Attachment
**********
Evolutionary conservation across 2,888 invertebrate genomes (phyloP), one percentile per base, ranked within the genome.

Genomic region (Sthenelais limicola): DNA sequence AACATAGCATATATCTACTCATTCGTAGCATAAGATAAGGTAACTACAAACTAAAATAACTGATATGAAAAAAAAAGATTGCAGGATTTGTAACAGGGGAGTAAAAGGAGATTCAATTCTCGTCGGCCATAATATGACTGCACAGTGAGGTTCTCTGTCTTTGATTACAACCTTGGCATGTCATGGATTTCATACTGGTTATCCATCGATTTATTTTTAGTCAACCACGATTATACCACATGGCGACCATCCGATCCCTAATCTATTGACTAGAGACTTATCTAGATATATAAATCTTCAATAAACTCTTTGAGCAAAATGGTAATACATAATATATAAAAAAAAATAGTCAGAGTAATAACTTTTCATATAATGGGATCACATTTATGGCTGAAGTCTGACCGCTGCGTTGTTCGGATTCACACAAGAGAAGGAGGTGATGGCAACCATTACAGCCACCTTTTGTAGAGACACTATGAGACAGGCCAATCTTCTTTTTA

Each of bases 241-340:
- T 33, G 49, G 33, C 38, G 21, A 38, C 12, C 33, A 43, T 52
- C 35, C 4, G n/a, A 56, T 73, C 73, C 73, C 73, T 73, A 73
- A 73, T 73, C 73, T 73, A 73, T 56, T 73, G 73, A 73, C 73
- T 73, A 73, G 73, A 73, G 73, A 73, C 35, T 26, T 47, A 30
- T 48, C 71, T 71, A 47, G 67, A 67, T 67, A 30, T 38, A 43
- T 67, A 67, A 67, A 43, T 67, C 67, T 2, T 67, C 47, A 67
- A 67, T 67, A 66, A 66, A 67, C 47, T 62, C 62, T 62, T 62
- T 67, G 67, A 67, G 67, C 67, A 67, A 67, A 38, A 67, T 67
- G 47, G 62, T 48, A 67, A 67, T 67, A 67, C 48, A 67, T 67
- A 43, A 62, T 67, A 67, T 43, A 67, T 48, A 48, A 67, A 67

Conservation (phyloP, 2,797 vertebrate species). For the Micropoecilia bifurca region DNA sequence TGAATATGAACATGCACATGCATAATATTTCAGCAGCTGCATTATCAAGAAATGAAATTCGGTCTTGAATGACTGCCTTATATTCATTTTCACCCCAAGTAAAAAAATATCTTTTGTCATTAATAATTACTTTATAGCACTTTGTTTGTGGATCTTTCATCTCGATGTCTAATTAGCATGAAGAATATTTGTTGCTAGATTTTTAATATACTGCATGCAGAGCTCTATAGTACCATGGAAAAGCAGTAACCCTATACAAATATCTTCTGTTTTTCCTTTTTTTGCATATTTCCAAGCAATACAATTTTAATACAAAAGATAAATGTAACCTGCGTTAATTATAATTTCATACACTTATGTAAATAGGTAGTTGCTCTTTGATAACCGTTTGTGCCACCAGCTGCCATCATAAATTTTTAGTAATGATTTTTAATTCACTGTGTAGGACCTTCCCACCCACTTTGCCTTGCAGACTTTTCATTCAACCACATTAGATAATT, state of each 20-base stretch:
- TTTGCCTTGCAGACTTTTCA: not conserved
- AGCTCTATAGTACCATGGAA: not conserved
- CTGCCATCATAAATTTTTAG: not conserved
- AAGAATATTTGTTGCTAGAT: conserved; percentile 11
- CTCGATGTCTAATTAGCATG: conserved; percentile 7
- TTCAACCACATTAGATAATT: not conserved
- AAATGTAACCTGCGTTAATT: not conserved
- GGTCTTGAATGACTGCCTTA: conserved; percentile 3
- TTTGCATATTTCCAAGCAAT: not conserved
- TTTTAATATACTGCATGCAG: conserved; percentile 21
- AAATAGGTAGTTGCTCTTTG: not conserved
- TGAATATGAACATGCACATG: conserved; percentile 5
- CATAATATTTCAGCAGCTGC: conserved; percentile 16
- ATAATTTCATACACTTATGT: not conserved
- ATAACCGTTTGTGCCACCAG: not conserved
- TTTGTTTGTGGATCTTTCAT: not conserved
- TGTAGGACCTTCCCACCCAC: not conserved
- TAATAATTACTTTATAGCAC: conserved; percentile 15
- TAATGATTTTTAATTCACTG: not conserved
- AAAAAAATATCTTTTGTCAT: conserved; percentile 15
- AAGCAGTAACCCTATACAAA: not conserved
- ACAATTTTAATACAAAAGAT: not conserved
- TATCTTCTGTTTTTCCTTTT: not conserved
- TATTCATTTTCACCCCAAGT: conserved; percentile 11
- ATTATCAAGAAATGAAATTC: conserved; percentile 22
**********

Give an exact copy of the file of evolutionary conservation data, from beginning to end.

Evolutionary conservation across 2,888 invertebrate genomes (phyloP), one percentile per base, ranked within the genome.

Genomic region (Sthenelais limicola): DNA sequence AACATAGCATATATCTACTCATTCGTAGCATAAGATAAGGTAACTACAAACTAAAATAACTGATATGAAAAAAAAAGATTGCAGGATTTGTAACAGGGGAGTAAAAGGAGATTCAATTCTCGTCGGCCATAATATGACTGCACAGTGAGGTTCTCTGTCTTTGATTACAACCTTGGCATGTCATGGATTTCATACTGGTTATCCATCGATTTATTTTTAGTCAACCACGATTATACCACATGGCGACCATCCGATCCCTAATCTATTGACTAGAGACTTATCTAGATATATAAATCTTCAATAAACTCTTTGAGCAAAATGGTAATACATAATATATAAAAAAAAATAGTCAGAGTAATAACTTTTCATATAATGGGATCACATTTATGGCTGAAGTCTGACCGCTGCGTTGTTCGGATTCACACAAGAGAAGGAGGTGATGGCAACCATTACAGCCACCTTTTGTAGAGACACTATGAGACAGGCCAATCTTCTTTTTA

Each of bases 241-340:
- T 33, G 49, G 33, C 38, G 21, A 38, C 12, C 33, A 43, T 52
- C 35, C 4, G n/a, A 56, T 73, C 73, C 73, C 73, T 73, A 73
- A 73, T 73, C 73, T 73, A 73, T 56, T 73, G 73, A 73, C 73
- T 73, A 73, G 73, A 73, G 73, A 73, C 35, T 26, T 47, A 30
- T 48, C 71, T 71, A 47, G 67, A 67, T 67, A 30, T 38, A 43
- T 67, A 67, A 67, A 43, T 67, C 67, T 2, T 67, C 47, A 67
- A 67, T 67, A 66, A 66, A 67, C 47, T 62, C 62, T 62, T 62
- T 67, G 67, A 67, G 67, C 67, A 67, A 67, A 38, A 67, T 67
- G 47, G 62, T 48, A 67, A 67, T 67, A 67, C 48, A 67, T 67
- A 43, A 62, T 67, A 67, T 43, A 67, T 48, A 48, A 67, A 67

Conservation (phyloP, 2,797 vertebrate species). For the Micropoecilia bifurca region DNA sequence TGAATATGAACATGCACATGCATAATATTTCAGCAGCTGCATTATCAAGAAATGAAATTCGGTCTTGAATGACTGCCTTATATTCATTTTCACCCCAAGTAAAAAAATATCTTTTGTCATTAATAATTACTTTATAGCACTTTGTTTGTGGATCTTTCATCTCGATGTCTAATTAGCATGAAGAATATTTGTTGCTAGATTTTTAATATACTGCATGCAGAGCTCTATAGTACCATGGAAAAGCAGTAACCCTATACAAATATCTTCTGTTTTTCCTTTTTTTGCATATTTCCAAGCAATACAATTTTAATACAAAAGATAAATGTAACCTGCGTTAATTATAATTTCATACACTTATGTAAATAGGTAGTTGCTCTTTGATAACCGTTTGTGCCACCAGCTGCCATCATAAATTTTTAGTAATGATTTTTAATTCACTGTGTAGGACCTTCCCACCCACTTTGCCTTGCAGACTTTTCATTCAACCACATTAGATAATT, state of each 20-base stretch:
- TTTGCCTTGCAGACTTTTCA: not conserved
- AGCTCTATAGTACCATGGAA: not conserved
- CTGCCATCATAAATTTTTAG: not conserved
- AAGAATATTTGTTGCTAGAT: conserved; percentile 11
- CTCGATGTCTAATTAGCATG: conserved; percentile 7
- TTCAACCACATTAGATAATT: not conserved
- AAATGTAACCTGCGTTAATT: not conserved
- GGTCTTGAATGACTGCCTTA: conserved; percentile 3
- TTTGCATATTTCCAAGCAAT: not conserved
- TTTTAATATACTGCATGCAG: conserved; percentile 21
- AAATAGGTAGTTGCTCTTTG: not conserved
- TGAATATGAACATGCACATG: conserved; percentile 5
- CATAATATTTCAGCAGCTGC: conserved; percentile 16
- ATAATTTCATACACTTATGT: not conserved
- ATAACCGTTTGTGCCACCAG: not conserved
- TTTGTTTGTGGATCTTTCAT: not conserved
- TGTAGGACCTTCCCACCCAC: not conserved
- TAATAATTACTTTATAGCAC: conserved; percentile 15
- TAATGATTTTTAATTCACTG: not conserved
- AAAAAAATATCTTTTGTCAT: conserved; percentile 15
- AAGCAGTAACCCTATACAAA: not conserved
- ACAATTTTAATACAAAAGAT: not conserved
- TATCTTCTGTTTTTCCTTTT: not conserved
- TATTCATTTTCACCCCAAGT: conserved; percentile 11
- ATTATCAAGAAATGAAATTC: conserved; percentile 22